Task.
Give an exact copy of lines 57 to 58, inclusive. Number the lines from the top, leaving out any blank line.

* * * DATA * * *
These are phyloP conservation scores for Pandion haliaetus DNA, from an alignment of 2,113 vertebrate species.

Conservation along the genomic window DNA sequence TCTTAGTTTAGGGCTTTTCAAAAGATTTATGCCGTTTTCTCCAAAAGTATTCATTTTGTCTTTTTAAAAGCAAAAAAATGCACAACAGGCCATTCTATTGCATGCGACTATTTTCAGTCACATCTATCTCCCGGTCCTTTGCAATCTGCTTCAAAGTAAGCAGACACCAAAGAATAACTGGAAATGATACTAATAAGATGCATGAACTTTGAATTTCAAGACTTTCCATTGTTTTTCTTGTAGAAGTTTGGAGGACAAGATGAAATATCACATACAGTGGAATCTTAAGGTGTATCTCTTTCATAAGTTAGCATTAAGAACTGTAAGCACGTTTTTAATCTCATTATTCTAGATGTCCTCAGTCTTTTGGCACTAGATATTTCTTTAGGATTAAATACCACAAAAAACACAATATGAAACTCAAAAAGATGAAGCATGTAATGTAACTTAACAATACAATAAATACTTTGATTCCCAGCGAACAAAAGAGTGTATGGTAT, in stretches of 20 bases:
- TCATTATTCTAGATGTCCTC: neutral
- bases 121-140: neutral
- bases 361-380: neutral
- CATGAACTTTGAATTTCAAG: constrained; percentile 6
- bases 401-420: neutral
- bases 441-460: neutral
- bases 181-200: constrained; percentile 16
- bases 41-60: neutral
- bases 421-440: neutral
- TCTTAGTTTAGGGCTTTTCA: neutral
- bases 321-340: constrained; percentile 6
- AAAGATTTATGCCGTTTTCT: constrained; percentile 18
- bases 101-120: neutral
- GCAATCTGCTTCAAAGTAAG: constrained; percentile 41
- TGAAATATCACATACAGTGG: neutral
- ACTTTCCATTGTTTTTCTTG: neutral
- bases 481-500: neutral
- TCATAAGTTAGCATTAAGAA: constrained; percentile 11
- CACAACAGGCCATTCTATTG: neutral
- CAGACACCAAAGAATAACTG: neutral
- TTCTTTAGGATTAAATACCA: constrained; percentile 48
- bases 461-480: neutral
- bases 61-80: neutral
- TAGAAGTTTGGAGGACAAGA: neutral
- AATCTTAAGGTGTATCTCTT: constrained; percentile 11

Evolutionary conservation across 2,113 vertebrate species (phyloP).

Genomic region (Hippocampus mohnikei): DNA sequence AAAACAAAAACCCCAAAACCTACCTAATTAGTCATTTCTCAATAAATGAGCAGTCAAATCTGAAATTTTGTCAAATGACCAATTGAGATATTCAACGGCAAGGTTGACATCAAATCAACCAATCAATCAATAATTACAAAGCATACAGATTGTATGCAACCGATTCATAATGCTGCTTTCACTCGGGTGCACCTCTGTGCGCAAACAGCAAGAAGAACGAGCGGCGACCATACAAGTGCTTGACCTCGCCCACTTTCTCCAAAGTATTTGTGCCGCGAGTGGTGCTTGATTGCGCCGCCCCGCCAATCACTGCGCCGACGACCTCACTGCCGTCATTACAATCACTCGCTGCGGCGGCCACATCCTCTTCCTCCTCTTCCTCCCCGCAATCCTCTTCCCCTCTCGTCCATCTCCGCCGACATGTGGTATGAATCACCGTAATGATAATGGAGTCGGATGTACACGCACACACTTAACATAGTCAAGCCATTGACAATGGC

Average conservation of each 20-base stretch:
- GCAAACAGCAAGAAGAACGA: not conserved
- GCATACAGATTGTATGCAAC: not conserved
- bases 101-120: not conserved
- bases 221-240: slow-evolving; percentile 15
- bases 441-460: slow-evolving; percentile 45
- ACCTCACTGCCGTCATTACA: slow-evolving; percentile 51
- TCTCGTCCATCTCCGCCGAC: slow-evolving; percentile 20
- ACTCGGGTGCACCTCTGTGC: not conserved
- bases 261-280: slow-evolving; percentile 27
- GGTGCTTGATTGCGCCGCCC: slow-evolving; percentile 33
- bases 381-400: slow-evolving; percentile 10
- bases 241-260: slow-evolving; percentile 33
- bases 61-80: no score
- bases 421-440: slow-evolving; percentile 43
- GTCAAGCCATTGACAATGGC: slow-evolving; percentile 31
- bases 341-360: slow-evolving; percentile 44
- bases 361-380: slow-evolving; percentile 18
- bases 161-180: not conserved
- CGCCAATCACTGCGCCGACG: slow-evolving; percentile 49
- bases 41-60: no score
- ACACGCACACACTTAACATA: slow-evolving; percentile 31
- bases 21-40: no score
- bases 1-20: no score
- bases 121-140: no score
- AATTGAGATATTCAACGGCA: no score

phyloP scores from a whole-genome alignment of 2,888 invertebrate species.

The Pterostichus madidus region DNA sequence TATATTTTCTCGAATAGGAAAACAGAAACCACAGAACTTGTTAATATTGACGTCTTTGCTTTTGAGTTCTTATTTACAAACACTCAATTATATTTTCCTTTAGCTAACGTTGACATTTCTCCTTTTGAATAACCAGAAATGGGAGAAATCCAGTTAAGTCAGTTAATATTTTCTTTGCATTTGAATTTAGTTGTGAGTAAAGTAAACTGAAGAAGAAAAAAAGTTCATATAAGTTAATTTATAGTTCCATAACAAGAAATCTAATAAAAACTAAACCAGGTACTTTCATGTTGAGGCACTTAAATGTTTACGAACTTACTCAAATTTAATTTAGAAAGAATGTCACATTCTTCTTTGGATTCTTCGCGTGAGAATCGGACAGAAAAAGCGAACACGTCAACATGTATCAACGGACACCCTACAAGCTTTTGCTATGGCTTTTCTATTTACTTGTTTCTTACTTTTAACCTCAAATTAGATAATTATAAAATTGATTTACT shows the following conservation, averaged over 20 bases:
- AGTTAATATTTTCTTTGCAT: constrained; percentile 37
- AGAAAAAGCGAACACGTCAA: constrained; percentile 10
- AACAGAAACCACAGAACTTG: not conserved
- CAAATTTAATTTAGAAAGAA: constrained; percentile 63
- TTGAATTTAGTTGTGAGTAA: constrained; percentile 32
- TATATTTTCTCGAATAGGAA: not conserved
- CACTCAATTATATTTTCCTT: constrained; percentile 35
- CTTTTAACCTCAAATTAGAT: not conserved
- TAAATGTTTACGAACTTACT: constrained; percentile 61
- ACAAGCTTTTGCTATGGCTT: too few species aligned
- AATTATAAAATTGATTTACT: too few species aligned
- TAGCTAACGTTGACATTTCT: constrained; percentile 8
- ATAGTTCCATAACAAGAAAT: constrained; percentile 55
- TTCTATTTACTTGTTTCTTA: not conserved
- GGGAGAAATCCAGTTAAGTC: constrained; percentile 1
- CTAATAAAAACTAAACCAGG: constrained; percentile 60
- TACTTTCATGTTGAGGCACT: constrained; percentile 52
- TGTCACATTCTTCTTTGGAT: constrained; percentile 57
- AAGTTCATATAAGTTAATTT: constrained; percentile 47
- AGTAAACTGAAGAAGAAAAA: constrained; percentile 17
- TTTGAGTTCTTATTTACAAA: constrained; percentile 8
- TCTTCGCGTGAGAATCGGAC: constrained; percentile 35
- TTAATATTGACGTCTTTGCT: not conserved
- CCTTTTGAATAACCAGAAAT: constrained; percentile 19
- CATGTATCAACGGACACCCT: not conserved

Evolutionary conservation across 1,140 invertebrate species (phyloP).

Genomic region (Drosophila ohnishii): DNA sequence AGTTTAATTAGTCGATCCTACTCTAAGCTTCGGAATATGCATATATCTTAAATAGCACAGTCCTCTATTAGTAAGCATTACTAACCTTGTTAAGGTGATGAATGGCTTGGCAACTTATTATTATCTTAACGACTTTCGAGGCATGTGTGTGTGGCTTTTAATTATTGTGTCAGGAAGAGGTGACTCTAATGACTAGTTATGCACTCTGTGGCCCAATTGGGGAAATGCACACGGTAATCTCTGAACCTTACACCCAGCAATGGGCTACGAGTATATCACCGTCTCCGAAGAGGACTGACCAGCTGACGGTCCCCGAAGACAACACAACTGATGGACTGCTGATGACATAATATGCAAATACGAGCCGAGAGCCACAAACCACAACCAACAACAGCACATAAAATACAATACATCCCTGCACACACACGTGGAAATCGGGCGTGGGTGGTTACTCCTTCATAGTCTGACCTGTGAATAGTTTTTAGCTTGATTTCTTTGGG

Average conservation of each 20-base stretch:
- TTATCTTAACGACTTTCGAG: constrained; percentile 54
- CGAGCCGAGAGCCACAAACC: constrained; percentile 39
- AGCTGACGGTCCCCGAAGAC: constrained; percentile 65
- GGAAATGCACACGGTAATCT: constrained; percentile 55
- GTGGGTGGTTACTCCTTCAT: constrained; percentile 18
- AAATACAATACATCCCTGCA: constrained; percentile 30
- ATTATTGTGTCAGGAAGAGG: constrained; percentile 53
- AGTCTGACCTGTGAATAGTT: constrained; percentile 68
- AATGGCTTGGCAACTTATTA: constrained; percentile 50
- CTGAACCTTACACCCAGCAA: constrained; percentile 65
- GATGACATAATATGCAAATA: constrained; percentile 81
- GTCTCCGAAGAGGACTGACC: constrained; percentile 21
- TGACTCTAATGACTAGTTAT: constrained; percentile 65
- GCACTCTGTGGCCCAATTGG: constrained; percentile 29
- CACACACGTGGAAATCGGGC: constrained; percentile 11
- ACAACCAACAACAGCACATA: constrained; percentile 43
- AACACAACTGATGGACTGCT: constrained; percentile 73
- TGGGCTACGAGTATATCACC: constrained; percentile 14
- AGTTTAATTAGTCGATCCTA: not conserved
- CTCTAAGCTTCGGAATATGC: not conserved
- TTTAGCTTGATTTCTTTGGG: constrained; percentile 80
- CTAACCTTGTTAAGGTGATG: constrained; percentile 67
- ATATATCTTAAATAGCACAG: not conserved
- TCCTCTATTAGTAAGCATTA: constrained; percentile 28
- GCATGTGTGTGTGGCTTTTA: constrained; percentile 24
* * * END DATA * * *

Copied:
The Pterostichus madidus region DNA sequence TATATTTTCTCGAATAGGAAAACAGAAACCACAGAACTTGTTAATATTGACGTCTTTGCTTTTGAGTTCTTATTTACAAACACTCAATTATATTTTCCTTTAGCTAACGTTGACATTTCTCCTTTTGAATAACCAGAAATGGGAGAAATCCAGTTAAGTCAGTTAATATTTTCTTTGCATTTGAATTTAGTTGTGAGTAAAGTAAACTGAAGAAGAAAAAAAGTTCATATAAGTTAATTTATAGTTCCATAACAAGAAATCTAATAAAAACTAAACCAGGTACTTTCATGTTGAGGCACTTAAATGTTTACGAACTTACTCAAATTTAATTTAGAAAGAATGTCACATTCTTCTTTGGATTCTTCGCGTGAGAATCGGACAGAAAAAGCGAACACGTCAACATGTATCAACGGACACCCTACAAGCTTTTGCTATGGCTTTTCTATTTACTTGTTTCTTACTTTTAACCTCAAATTAGATAATTATAAAATTGATTTACT shows the following conservation, averaged over 20 bases:
- AGTTAATATTTTCTTTGCAT: constrained; percentile 37